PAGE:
From this article, you know that there are four main types of retirement savings plans: traditional 401(k), Roth 401(k), traditional IRA, Roth IRA.
Traditional 401(k): My employer offers a 5% match – this means that if I contribute 5% of my salary to my 401(k), my employer will also contribute that same amount (5%). What a deal! That’s essentially a 5% raise. I always contribute at least 5% of my salary to my traditional 401(k) to take advantage of this match. After funding my second priority (fully funding my Roth IRA, if you read below), I then contribute as much as I can to my traditional 401(k), above and beyond the initial 5%. I try to contribute up to the maximum, which for me is $19,500/year.
Roth IRA: After contributing the initial 5% to my 401(k) (because my employer matches 5%), I fully fund my Roth IRA $6,000/year. There are a few reasons that contributing to a Roth IRA is my second priority: I am very young, so all of the earnings I make over the next 30+ years until I retire will not be taxed (I should have a lot of earnings because my money has so much time to grow); my earnings will be taxed in my traditional 401(k). Also, if I’m being honest, having a mix of traditional and Roth accounts makes me feel comfortable and I like that I’m taking advantage of both tax benefits that the government offers for retirement savings. I will say that I initially started contributing to this account because I thought I was currently in a lower tax bracket than I would be in retirement. This means that I’d pay less taxes on my contribution now that I would if I were to withdraw the money when I retire (plus, all the earnings won’t be taxed). I opened up a Roth IRA at Fidelity and I have tons of options on how to invest (individual stocks, mutual funds, etc). I am still able to fully fund my traditional 401(k).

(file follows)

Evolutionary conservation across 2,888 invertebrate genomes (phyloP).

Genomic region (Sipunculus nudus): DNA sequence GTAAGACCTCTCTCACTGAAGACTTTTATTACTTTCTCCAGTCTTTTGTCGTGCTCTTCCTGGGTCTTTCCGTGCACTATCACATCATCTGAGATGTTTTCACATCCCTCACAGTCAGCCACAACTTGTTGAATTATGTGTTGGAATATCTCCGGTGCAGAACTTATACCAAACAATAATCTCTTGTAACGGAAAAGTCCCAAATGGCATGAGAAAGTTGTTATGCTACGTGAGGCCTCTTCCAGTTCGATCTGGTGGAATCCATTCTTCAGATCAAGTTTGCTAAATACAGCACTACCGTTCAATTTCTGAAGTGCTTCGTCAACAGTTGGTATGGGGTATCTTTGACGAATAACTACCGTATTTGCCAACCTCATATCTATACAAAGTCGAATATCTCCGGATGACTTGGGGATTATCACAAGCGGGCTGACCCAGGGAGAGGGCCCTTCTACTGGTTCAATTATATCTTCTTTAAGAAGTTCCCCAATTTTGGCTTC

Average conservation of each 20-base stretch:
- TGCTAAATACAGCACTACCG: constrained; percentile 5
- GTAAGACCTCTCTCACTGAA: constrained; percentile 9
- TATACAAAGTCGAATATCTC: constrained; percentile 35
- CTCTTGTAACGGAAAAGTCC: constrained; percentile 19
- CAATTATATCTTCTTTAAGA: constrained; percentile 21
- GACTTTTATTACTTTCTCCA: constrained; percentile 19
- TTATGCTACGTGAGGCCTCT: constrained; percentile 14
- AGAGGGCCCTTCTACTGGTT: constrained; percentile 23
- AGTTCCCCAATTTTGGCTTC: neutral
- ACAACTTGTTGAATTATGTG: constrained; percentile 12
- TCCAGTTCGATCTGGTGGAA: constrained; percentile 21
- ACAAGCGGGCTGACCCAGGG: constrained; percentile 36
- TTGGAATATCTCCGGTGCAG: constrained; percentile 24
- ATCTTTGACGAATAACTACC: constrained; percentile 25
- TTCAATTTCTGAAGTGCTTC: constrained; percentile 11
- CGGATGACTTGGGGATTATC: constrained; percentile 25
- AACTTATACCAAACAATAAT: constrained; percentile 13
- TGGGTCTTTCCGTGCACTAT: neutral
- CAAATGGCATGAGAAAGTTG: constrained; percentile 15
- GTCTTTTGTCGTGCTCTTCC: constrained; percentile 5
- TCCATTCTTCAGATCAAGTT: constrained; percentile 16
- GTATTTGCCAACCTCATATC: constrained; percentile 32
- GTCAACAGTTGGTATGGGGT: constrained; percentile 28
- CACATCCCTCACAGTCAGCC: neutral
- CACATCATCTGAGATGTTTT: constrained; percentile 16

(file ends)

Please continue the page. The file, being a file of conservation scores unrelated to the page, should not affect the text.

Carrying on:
Roth 401(k): My employer does not offer a Roth 401(k), so I am not able to contribute to one.
Traditional IRA: I do not have a traditional IRA. I prefer to contribute any pre-tax (“traditional”) money to my 401(k) at work – it’s very easy since the money is taken directly out of my paycheck. Also, my traditional 401(k) has very low administrative fees; I would not be able to find a lower or comparable administrative fee if I opened up my own traditional IRA.
All of the money in my retirement savings is invested in the stock market.
Saving for retirement is important!
Saving for retirement is very important. Why? You’ll need money when you retire (for food, utilities…vacations!). After you retire, you won’t have an employer paying you a salary.
It’s also very important to learn about the different types of plans out there, so you can take full advantage of the tax-benefits that certain plans offer.
Have you starting to save for retirement? How did you decide which retirement savings account(s) was best for you?
Thanks. Very precise. Extremely helpful for a novice like me
Can you do a Roth 401k if you’re self employed/sole proprietor?
It would be great if the Venn diagrams were placed back in the article. I teach college and often the diagrams are the only thing that help it “click” for them. Many of them are visual learners. Waiting …